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I was wondering if there was an application or something that would allow me to view a workspace in the corner of another workspace?

For example if I had a video playing on one workspace, I'd be able to view it in another workspace while working on something.

I know it's quite a strange idea, but I think that would be quite a cool addition.

I'm a programmer but I've never made anything for Ubuntu so I'm not quite sure how to code something like this, so any ideas or suggestions would be very much appreciated.

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I wonder if xephyr (which lets you do nested X) would work here. –  Journeyman Geek Oct 31 '12 at 2:38
    
I'm kind of new to Ubuntu, what's xephyr? –  D4nC00per Nov 1 '12 at 20:38
    
No it's not suitable for this task, Xephyr lets you start a completely new Desktop Session, inside your Session. But since Unity puts every program to fullscreen, Xephyr would also be fullscreened, which kind of limits the usefullness here. –  Paul Hänsch Nov 2 '12 at 0:53
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Should we maybe retitle this question as the real question is how to watch a video on every workspace? –  Jorge Castro Nov 27 '12 at 16:45
    
You're quite right, title changed. :) –  D4nC00per Nov 27 '12 at 20:25

2 Answers 2

up vote 4 down vote accepted

Why don't you just resize the player, rightclick on the window-bar and select "stay/keep on top". If you're using totem you could also Ctrl-H to remove the interface, so that only the video and the borders are visible.

enter image description here

Before "backporting" from 12.10 to 12.04 I used to watch youtube with totem this way while doing other stuff.

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KDE4 gives you the option to remove the window-borders too :-) –  user104285 Feb 23 '13 at 7:51

I don't use Unity myself, and can't normally give advice for it. But here it is pretty clear to me, that you don't want to display a workspace inside of another, but just have a application window on top of another application window. Unity simply puts every application to fullscreen.

The idea is not strange at all, as a matter of fact it was introduced in the 60s (December 8, 1968 at San Fransisco Convention Center, watch the recording, its mindboggling: http://chaosradio.ccc.de/ctv051.html). These so called "application windows" have been around in off-the shelf software at least since the 80s. You might even have seen them in proprietary products like Atari TOS, MacOS, OS2, MS Windows, etc... Most Linux Desktop environments handle them pretty well.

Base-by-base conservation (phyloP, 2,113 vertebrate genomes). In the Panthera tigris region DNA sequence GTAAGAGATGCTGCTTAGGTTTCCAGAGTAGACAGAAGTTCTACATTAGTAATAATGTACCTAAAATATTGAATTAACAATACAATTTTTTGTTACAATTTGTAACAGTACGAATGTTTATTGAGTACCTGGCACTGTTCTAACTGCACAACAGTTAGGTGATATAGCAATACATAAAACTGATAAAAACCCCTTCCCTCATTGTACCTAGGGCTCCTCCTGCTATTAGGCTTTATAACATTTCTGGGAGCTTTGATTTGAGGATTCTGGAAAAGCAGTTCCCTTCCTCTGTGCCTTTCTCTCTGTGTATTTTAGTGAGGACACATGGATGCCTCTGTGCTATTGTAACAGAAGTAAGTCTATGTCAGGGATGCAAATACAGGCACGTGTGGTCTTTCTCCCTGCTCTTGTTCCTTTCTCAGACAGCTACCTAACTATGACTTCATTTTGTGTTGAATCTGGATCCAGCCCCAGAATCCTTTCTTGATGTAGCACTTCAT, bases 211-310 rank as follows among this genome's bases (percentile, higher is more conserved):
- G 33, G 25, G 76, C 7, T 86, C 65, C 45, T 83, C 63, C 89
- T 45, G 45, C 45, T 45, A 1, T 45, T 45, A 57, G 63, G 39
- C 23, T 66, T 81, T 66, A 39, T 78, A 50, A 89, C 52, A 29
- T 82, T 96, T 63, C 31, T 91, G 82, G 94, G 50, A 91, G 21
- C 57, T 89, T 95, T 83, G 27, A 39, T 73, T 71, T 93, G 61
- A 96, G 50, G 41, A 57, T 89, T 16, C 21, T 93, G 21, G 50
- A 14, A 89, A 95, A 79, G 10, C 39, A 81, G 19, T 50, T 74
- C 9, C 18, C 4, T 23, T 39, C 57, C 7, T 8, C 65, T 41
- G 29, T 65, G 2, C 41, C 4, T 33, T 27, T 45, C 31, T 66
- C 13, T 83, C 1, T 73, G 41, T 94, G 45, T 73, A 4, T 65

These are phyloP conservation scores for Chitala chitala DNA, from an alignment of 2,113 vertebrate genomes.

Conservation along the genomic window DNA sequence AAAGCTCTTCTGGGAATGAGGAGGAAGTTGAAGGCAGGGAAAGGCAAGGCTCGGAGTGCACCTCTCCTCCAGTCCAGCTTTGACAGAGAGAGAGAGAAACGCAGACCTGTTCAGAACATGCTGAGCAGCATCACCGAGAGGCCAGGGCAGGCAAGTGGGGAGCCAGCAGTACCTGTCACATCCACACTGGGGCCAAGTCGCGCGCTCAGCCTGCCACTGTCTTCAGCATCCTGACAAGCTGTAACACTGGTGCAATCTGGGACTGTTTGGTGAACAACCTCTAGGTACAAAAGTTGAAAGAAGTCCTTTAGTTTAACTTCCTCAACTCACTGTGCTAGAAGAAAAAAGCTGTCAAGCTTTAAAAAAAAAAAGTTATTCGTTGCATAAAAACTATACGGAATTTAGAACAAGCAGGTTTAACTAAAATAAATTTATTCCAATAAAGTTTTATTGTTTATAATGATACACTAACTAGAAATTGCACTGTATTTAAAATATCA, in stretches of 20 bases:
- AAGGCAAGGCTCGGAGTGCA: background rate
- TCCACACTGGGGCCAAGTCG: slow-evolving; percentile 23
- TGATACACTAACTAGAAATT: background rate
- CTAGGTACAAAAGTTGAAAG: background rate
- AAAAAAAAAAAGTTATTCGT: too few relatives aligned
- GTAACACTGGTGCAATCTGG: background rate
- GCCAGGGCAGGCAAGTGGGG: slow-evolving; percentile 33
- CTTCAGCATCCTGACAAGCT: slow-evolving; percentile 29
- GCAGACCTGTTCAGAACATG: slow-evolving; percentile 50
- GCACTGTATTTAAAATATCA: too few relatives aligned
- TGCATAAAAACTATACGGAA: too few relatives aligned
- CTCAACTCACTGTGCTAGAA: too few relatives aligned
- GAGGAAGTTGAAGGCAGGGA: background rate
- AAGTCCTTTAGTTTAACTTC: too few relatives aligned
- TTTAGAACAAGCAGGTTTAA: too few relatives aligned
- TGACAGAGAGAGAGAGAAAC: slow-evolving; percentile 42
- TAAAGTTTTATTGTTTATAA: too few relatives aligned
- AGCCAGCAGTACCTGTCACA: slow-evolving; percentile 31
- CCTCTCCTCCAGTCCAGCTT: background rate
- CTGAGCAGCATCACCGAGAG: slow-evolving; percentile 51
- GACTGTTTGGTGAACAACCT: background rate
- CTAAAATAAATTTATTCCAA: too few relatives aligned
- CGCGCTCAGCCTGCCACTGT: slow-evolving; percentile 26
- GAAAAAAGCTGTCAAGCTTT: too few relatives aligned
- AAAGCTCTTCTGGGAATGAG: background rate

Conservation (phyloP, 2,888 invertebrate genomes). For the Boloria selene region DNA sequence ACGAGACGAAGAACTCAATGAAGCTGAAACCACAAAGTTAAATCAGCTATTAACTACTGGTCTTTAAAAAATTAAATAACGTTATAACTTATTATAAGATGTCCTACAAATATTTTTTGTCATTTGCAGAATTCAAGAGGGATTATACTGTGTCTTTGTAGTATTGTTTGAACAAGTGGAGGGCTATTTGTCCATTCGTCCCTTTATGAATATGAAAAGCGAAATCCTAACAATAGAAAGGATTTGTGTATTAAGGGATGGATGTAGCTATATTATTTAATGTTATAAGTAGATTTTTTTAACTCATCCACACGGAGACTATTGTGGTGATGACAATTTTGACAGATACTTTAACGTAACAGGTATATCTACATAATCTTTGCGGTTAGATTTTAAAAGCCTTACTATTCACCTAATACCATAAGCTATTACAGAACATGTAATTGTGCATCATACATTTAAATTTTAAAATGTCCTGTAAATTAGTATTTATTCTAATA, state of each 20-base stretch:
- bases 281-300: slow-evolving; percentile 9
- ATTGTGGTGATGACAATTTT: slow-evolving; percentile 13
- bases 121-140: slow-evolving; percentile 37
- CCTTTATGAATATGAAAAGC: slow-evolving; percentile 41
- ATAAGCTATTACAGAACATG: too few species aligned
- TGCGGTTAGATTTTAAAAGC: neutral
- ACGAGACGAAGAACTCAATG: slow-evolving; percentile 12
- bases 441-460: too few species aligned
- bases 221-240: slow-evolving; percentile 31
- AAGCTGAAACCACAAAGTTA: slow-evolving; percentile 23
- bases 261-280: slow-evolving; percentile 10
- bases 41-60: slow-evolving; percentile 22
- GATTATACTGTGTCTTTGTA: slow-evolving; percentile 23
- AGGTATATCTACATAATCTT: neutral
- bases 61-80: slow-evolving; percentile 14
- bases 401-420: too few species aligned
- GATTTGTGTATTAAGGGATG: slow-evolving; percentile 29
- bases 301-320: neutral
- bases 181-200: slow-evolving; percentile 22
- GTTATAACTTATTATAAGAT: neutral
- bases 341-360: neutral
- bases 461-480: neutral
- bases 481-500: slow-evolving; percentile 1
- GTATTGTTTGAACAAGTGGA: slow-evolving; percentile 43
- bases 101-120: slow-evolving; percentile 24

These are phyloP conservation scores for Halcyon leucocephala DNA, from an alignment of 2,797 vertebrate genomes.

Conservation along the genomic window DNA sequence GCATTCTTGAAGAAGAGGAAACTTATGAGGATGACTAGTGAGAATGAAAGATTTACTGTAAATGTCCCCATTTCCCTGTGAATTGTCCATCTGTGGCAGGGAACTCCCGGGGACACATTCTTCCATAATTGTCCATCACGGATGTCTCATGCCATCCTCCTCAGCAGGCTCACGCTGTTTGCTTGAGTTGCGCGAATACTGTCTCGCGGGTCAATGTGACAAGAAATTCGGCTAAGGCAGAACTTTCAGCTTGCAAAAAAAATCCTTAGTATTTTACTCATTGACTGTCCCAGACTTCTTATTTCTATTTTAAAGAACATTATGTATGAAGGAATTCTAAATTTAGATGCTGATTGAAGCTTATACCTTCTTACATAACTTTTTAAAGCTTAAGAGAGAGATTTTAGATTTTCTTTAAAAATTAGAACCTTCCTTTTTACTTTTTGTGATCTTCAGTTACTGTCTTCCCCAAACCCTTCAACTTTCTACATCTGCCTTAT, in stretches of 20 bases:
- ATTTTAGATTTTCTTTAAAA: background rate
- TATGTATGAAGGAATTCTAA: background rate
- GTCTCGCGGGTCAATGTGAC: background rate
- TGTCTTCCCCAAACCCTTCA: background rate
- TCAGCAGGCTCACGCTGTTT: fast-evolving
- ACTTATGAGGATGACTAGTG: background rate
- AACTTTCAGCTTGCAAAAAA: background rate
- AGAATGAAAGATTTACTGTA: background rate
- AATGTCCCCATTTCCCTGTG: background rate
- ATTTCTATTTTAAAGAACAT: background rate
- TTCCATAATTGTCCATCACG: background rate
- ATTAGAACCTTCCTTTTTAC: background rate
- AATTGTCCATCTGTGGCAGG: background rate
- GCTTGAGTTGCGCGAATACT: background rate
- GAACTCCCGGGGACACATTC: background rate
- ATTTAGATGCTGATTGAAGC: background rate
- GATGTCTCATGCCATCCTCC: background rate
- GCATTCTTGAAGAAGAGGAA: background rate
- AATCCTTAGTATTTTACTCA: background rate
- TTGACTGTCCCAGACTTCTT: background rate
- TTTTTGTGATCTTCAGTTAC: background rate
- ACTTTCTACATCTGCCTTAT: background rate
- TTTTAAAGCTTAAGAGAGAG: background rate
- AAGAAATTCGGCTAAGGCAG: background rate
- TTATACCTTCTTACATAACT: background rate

With the exception maybe of Unity. But I am pretty sure there is a way in Unity to get windows out of the fullscreen mode. Try grabbing the upper screen bar and pulling it down, or try the buttons in the top left corner of every window or try rightclicking somewhere or ... I don't know. AS I said, I don't use it myself, but you will probably manage.

Once you have your video player in window mode you can drag it to the left and right border of the screen to change workspaces. You can rightclick on it's title bar and command it to stay on top of all other windows, that should be useful in this case.

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OK I was beeing cynical here. Let me state for the record that I find the workflow and UI concept of both, Unity and Gnome3 pretty well designed and overall reasonable. Especially when watching non-technical users handeling those desktops. I don't care so much for some parts of the technical foundation of those two, but that's a completely different matter and urelated to the problem discussed here. –  Paul Hänsch Nov 2 '12 at 1:18
    
You're right, I do just want to view an application window on top of another. I can resize windows in Ubuntu, but they won't stay on top while working on a document or something. Hence I thought a workspace viewer would work better, like PiP on a TV. –  D4nC00per Nov 11 '12 at 17:02
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This answer makes no sense, Unity doesn't default to fullscreening windows and supports what the OP wants just fine (see my answer) –  Jorge Castro Nov 27 '12 at 16:35

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